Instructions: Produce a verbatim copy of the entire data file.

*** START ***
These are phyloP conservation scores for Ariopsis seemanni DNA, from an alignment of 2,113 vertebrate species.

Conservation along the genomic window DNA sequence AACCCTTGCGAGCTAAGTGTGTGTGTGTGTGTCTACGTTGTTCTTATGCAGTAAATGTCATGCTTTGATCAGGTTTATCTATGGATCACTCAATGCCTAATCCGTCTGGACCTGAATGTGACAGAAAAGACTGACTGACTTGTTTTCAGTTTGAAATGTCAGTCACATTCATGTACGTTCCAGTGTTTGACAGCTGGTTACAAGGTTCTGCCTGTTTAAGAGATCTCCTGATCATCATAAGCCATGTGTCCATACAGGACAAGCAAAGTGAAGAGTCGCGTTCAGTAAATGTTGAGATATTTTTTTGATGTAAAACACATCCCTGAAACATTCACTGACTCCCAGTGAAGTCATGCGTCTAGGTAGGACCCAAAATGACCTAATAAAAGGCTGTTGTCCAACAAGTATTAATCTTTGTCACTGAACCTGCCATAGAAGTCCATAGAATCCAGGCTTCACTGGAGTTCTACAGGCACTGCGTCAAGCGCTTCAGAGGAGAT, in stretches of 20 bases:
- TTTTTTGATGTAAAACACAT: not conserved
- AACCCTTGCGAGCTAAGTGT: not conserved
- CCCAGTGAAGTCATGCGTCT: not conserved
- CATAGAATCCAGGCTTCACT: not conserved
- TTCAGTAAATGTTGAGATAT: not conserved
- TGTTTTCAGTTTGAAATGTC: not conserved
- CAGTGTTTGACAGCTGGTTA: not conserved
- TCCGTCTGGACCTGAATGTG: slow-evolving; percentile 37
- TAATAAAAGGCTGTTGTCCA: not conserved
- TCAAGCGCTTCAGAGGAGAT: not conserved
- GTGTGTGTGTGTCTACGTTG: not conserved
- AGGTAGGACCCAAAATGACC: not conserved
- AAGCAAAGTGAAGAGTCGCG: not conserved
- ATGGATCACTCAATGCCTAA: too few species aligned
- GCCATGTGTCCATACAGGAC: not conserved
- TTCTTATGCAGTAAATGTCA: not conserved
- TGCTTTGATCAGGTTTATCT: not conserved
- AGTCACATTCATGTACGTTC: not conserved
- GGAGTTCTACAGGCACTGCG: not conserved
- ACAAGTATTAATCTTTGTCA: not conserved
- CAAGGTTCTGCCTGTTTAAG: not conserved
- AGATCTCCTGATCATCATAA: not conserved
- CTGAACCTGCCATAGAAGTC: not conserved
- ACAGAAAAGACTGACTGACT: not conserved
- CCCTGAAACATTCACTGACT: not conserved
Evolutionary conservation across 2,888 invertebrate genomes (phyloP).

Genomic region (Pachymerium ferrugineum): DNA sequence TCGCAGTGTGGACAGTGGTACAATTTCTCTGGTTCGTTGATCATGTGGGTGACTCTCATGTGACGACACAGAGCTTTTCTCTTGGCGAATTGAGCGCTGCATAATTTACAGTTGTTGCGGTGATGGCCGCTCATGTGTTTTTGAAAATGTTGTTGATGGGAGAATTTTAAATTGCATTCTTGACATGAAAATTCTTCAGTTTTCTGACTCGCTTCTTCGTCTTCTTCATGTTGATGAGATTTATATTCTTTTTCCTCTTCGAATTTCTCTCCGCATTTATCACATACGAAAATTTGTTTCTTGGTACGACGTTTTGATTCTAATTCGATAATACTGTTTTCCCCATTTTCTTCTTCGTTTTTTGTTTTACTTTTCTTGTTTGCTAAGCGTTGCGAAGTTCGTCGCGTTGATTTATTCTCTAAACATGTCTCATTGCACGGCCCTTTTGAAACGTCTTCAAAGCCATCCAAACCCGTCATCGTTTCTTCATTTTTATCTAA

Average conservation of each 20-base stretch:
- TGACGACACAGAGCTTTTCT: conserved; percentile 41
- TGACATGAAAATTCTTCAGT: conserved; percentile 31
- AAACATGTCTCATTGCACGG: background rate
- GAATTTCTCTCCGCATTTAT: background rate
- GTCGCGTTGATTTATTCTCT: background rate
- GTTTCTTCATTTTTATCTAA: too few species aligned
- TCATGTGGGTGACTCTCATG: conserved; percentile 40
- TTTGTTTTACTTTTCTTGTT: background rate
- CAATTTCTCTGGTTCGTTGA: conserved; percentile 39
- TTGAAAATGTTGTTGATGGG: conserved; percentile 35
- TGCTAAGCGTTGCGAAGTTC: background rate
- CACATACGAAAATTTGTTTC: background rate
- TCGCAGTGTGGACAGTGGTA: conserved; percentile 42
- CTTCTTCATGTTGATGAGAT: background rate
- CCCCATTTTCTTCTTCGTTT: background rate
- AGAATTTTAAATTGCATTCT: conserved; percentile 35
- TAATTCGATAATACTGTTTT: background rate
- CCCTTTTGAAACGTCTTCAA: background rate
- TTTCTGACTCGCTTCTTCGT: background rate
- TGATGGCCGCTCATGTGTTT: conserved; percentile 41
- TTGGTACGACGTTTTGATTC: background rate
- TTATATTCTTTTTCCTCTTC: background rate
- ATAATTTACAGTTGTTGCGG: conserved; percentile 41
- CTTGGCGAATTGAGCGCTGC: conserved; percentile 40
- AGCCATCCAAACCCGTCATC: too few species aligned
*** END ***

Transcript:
These are phyloP conservation scores for Ariopsis seemanni DNA, from an alignment of 2,113 vertebrate species.

Conservation along the genomic window DNA sequence AACCCTTGCGAGCTAAGTGTGTGTGTGTGTGTCTACGTTGTTCTTATGCAGTAAATGTCATGCTTTGATCAGGTTTATCTATGGATCACTCAATGCCTAATCCGTCTGGACCTGAATGTGACAGAAAAGACTGACTGACTTGTTTTCAGTTTGAAATGTCAGTCACATTCATGTACGTTCCAGTGTTTGACAGCTGGTTACAAGGTTCTGCCTGTTTAAGAGATCTCCTGATCATCATAAGCCATGTGTCCATACAGGACAAGCAAAGTGAAGAGTCGCGTTCAGTAAATGTTGAGATATTTTTTTGATGTAAAACACATCCCTGAAACATTCACTGACTCCCAGTGAAGTCATGCGTCTAGGTAGGACCCAAAATGACCTAATAAAAGGCTGTTGTCCAACAAGTATTAATCTTTGTCACTGAACCTGCCATAGAAGTCCATAGAATCCAGGCTTCACTGGAGTTCTACAGGCACTGCGTCAAGCGCTTCAGAGGAGAT, in stretches of 20 bases:
- TTTTTTGATGTAAAACACAT: not conserved
- AACCCTTGCGAGCTAAGTGT: not conserved
- CCCAGTGAAGTCATGCGTCT: not conserved
- CATAGAATCCAGGCTTCACT: not conserved
- TTCAGTAAATGTTGAGATAT: not conserved
- TGTTTTCAGTTTGAAATGTC: not conserved
- CAGTGTTTGACAGCTGGTTA: not conserved
- TCCGTCTGGACCTGAATGTG: slow-evolving; percentile 37
- TAATAAAAGGCTGTTGTCCA: not conserved
- TCAAGCGCTTCAGAGGAGAT: not conserved
- GTGTGTGTGTGTCTACGTTG: not conserved
- AGGTAGGACCCAAAATGACC: not conserved
- AAGCAAAGTGAAGAGTCGCG: not conserved
- ATGGATCACTCAATGCCTAA: too few species aligned
- GCCATGTGTCCATACAGGAC: not conserved
- TTCTTATGCAGTAAATGTCA: not conserved
- TGCTTTGATCAGGTTTATCT: not conserved
- AGTCACATTCATGTACGTTC: not conserved
- GGAGTTCTACAGGCACTGCG: not conserved
- ACAAGTATTAATCTTTGTCA: not conserved
- CAAGGTTCTGCCTGTTTAAG: not conserved
- AGATCTCCTGATCATCATAA: not conserved
- CTGAACCTGCCATAGAAGTC: not conserved
- ACAGAAAAGACTGACTGACT: not conserved
- CCCTGAAACATTCACTGACT: not conserved
Evolutionary conservation across 2,888 invertebrate genomes (phyloP).

Genomic region (Pachymerium ferrugineum): DNA sequence TCGCAGTGTGGACAGTGGTACAATTTCTCTGGTTCGTTGATCATGTGGGTGACTCTCATGTGACGACACAGAGCTTTTCTCTTGGCGAATTGAGCGCTGCATAATTTACAGTTGTTGCGGTGATGGCCGCTCATGTGTTTTTGAAAATGTTGTTGATGGGAGAATTTTAAATTGCATTCTTGACATGAAAATTCTTCAGTTTTCTGACTCGCTTCTTCGTCTTCTTCATGTTGATGAGATTTATATTCTTTTTCCTCTTCGAATTTCTCTCCGCATTTATCACATACGAAAATTTGTTTCTTGGTACGACGTTTTGATTCTAATTCGATAATACTGTTTTCCCCATTTTCTTCTTCGTTTTTTGTTTTACTTTTCTTGTTTGCTAAGCGTTGCGAAGTTCGTCGCGTTGATTTATTCTCTAAACATGTCTCATTGCACGGCCCTTTTGAAACGTCTTCAAAGCCATCCAAACCCGTCATCGTTTCTTCATTTTTATCTAA

Average conservation of each 20-base stretch:
- TGACGACACAGAGCTTTTCT: conserved; percentile 41
- TGACATGAAAATTCTTCAGT: conserved; percentile 31
- AAACATGTCTCATTGCACGG: background rate
- GAATTTCTCTCCGCATTTAT: background rate
- GTCGCGTTGATTTATTCTCT: background rate
- GTTTCTTCATTTTTATCTAA: too few species aligned
- TCATGTGGGTGACTCTCATG: conserved; percentile 40
- TTTGTTTTACTTTTCTTGTT: background rate
- CAATTTCTCTGGTTCGTTGA: conserved; percentile 39
- TTGAAAATGTTGTTGATGGG: conserved; percentile 35
- TGCTAAGCGTTGCGAAGTTC: background rate
- CACATACGAAAATTTGTTTC: background rate
- TCGCAGTGTGGACAGTGGTA: conserved; percentile 42
- CTTCTTCATGTTGATGAGAT: background rate
- CCCCATTTTCTTCTTCGTTT: background rate
- AGAATTTTAAATTGCATTCT: conserved; percentile 35
- TAATTCGATAATACTGTTTT: background rate
- CCCTTTTGAAACGTCTTCAA: background rate
- TTTCTGACTCGCTTCTTCGT: background rate
- TGATGGCCGCTCATGTGTTT: conserved; percentile 41
- TTGGTACGACGTTTTGATTC: background rate
- TTATATTCTTTTTCCTCTTC: background rate
- ATAATTTACAGTTGTTGCGG: conserved; percentile 41
- CTTGGCGAATTGAGCGCTGC: conserved; percentile 40
- AGCCATCCAAACCCGTCATC: too few species aligned